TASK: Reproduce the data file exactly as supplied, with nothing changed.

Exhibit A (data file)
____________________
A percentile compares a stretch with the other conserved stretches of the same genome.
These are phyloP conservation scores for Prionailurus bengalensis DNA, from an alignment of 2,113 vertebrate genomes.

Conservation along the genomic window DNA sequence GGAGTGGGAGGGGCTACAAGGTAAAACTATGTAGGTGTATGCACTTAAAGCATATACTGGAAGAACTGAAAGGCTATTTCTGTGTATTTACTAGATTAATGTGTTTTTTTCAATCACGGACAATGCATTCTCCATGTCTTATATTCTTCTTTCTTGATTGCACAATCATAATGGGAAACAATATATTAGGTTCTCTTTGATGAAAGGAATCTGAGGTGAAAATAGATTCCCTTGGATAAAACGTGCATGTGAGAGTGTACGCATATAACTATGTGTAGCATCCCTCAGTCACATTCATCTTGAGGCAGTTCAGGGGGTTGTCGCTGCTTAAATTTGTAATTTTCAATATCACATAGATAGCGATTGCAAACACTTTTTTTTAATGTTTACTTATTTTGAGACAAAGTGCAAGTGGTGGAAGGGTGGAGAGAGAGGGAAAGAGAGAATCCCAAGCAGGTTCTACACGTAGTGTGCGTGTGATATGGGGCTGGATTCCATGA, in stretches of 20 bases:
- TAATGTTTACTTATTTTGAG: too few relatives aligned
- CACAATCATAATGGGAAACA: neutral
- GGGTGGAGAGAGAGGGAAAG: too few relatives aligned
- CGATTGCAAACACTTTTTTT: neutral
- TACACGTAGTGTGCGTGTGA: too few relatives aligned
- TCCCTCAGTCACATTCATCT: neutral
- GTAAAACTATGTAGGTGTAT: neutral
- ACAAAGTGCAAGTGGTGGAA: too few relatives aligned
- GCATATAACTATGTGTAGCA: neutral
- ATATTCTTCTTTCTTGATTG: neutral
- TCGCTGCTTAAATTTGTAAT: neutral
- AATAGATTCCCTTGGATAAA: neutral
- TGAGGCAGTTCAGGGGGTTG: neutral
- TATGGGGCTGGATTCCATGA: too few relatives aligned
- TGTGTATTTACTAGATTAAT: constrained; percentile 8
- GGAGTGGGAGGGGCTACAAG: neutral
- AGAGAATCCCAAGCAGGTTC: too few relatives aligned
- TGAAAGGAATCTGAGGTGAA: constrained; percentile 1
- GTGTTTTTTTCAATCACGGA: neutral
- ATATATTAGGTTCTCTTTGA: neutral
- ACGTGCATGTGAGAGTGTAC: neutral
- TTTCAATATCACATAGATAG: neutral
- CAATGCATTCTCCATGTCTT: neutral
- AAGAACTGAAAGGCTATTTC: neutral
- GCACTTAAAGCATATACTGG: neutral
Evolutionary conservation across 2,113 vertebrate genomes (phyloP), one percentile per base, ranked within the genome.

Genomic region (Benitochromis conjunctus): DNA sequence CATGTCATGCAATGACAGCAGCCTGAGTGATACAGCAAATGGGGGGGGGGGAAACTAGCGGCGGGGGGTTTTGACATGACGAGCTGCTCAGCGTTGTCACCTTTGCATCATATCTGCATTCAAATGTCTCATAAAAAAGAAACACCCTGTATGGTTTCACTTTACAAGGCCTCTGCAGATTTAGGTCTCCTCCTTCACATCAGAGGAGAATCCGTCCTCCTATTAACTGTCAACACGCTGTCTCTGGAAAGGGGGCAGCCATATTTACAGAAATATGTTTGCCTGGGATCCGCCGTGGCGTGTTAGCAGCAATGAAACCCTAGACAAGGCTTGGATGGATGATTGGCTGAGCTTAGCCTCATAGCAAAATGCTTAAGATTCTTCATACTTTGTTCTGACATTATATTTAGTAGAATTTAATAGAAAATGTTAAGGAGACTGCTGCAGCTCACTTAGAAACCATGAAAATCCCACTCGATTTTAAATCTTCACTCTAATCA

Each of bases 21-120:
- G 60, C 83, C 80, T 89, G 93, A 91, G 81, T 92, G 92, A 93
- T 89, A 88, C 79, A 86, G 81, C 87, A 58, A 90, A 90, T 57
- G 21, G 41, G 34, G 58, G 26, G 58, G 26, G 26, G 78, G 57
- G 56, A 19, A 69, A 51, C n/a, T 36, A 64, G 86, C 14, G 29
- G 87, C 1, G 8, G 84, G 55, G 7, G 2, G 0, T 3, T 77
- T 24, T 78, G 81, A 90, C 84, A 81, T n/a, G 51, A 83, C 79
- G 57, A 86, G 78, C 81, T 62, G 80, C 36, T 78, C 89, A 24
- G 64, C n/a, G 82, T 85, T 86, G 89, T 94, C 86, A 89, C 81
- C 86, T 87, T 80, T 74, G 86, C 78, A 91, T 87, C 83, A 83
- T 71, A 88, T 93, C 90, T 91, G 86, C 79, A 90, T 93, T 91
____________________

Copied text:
A percentile compares a stretch with the other conserved stretches of the same genome.
These are phyloP conservation scores for Prionailurus bengalensis DNA, from an alignment of 2,113 vertebrate genomes.

Conservation along the genomic window DNA sequence GGAGTGGGAGGGGCTACAAGGTAAAACTATGTAGGTGTATGCACTTAAAGCATATACTGGAAGAACTGAAAGGCTATTTCTGTGTATTTACTAGATTAATGTGTTTTTTTCAATCACGGACAATGCATTCTCCATGTCTTATATTCTTCTTTCTTGATTGCACAATCATAATGGGAAACAATATATTAGGTTCTCTTTGATGAAAGGAATCTGAGGTGAAAATAGATTCCCTTGGATAAAACGTGCATGTGAGAGTGTACGCATATAACTATGTGTAGCATCCCTCAGTCACATTCATCTTGAGGCAGTTCAGGGGGTTGTCGCTGCTTAAATTTGTAATTTTCAATATCACATAGATAGCGATTGCAAACACTTTTTTTTAATGTTTACTTATTTTGAGACAAAGTGCAAGTGGTGGAAGGGTGGAGAGAGAGGGAAAGAGAGAATCCCAAGCAGGTTCTACACGTAGTGTGCGTGTGATATGGGGCTGGATTCCATGA, in stretches of 20 bases:
- TAATGTTTACTTATTTTGAG: too few relatives aligned
- CACAATCATAATGGGAAACA: neutral
- GGGTGGAGAGAGAGGGAAAG: too few relatives aligned
- CGATTGCAAACACTTTTTTT: neutral
- TACACGTAGTGTGCGTGTGA: too few relatives aligned
- TCCCTCAGTCACATTCATCT: neutral
- GTAAAACTATGTAGGTGTAT: neutral
- ACAAAGTGCAAGTGGTGGAA: too few relatives aligned
- GCATATAACTATGTGTAGCA: neutral
- ATATTCTTCTTTCTTGATTG: neutral
- TCGCTGCTTAAATTTGTAAT: neutral
- AATAGATTCCCTTGGATAAA: neutral
- TGAGGCAGTTCAGGGGGTTG: neutral
- TATGGGGCTGGATTCCATGA: too few relatives aligned
- TGTGTATTTACTAGATTAAT: constrained; percentile 8
- GGAGTGGGAGGGGCTACAAG: neutral
- AGAGAATCCCAAGCAGGTTC: too few relatives aligned
- TGAAAGGAATCTGAGGTGAA: constrained; percentile 1
- GTGTTTTTTTCAATCACGGA: neutral
- ATATATTAGGTTCTCTTTGA: neutral
- ACGTGCATGTGAGAGTGTAC: neutral
- TTTCAATATCACATAGATAG: neutral
- CAATGCATTCTCCATGTCTT: neutral
- AAGAACTGAAAGGCTATTTC: neutral
- GCACTTAAAGCATATACTGG: neutral
Evolutionary conservation across 2,113 vertebrate genomes (phyloP), one percentile per base, ranked within the genome.

Genomic region (Benitochromis conjunctus): DNA sequence CATGTCATGCAATGACAGCAGCCTGAGTGATACAGCAAATGGGGGGGGGGGAAACTAGCGGCGGGGGGTTTTGACATGACGAGCTGCTCAGCGTTGTCACCTTTGCATCATATCTGCATTCAAATGTCTCATAAAAAAGAAACACCCTGTATGGTTTCACTTTACAAGGCCTCTGCAGATTTAGGTCTCCTCCTTCACATCAGAGGAGAATCCGTCCTCCTATTAACTGTCAACACGCTGTCTCTGGAAAGGGGGCAGCCATATTTACAGAAATATGTTTGCCTGGGATCCGCCGTGGCGTGTTAGCAGCAATGAAACCCTAGACAAGGCTTGGATGGATGATTGGCTGAGCTTAGCCTCATAGCAAAATGCTTAAGATTCTTCATACTTTGTTCTGACATTATATTTAGTAGAATTTAATAGAAAATGTTAAGGAGACTGCTGCAGCTCACTTAGAAACCATGAAAATCCCACTCGATTTTAAATCTTCACTCTAATCA

Each of bases 21-120:
- G 60, C 83, C 80, T 89, G 93, A 91, G 81, T 92, G 92, A 93
- T 89, A 88, C 79, A 86, G 81, C 87, A 58, A 90, A 90, T 57
- G 21, G 41, G 34, G 58, G 26, G 58, G 26, G 26, G 78, G 57
- G 56, A 19, A 69, A 51, C n/a, T 36, A 64, G 86, C 14, G 29
- G 87, C 1, G 8, G 84, G 55, G 7, G 2, G 0, T 3, T 77
- T 24, T 78, G 81, A 90, C 84, A 81, T n/a, G 51, A 83, C 79
- G 57, A 86, G 78, C 81, T 62, G 80, C 36, T 78, C 89, A 24
- G 64, C n/a, G 82, T 85, T 86, G 89, T 94, C 86, A 89, C 81
- C 86, T 87, T 80, T 74, G 86, C 78, A 91, T 87, C 83, A 83
- T 71, A 88, T 93, C 90, T 91, G 86, C 79, A 90, T 93, T 91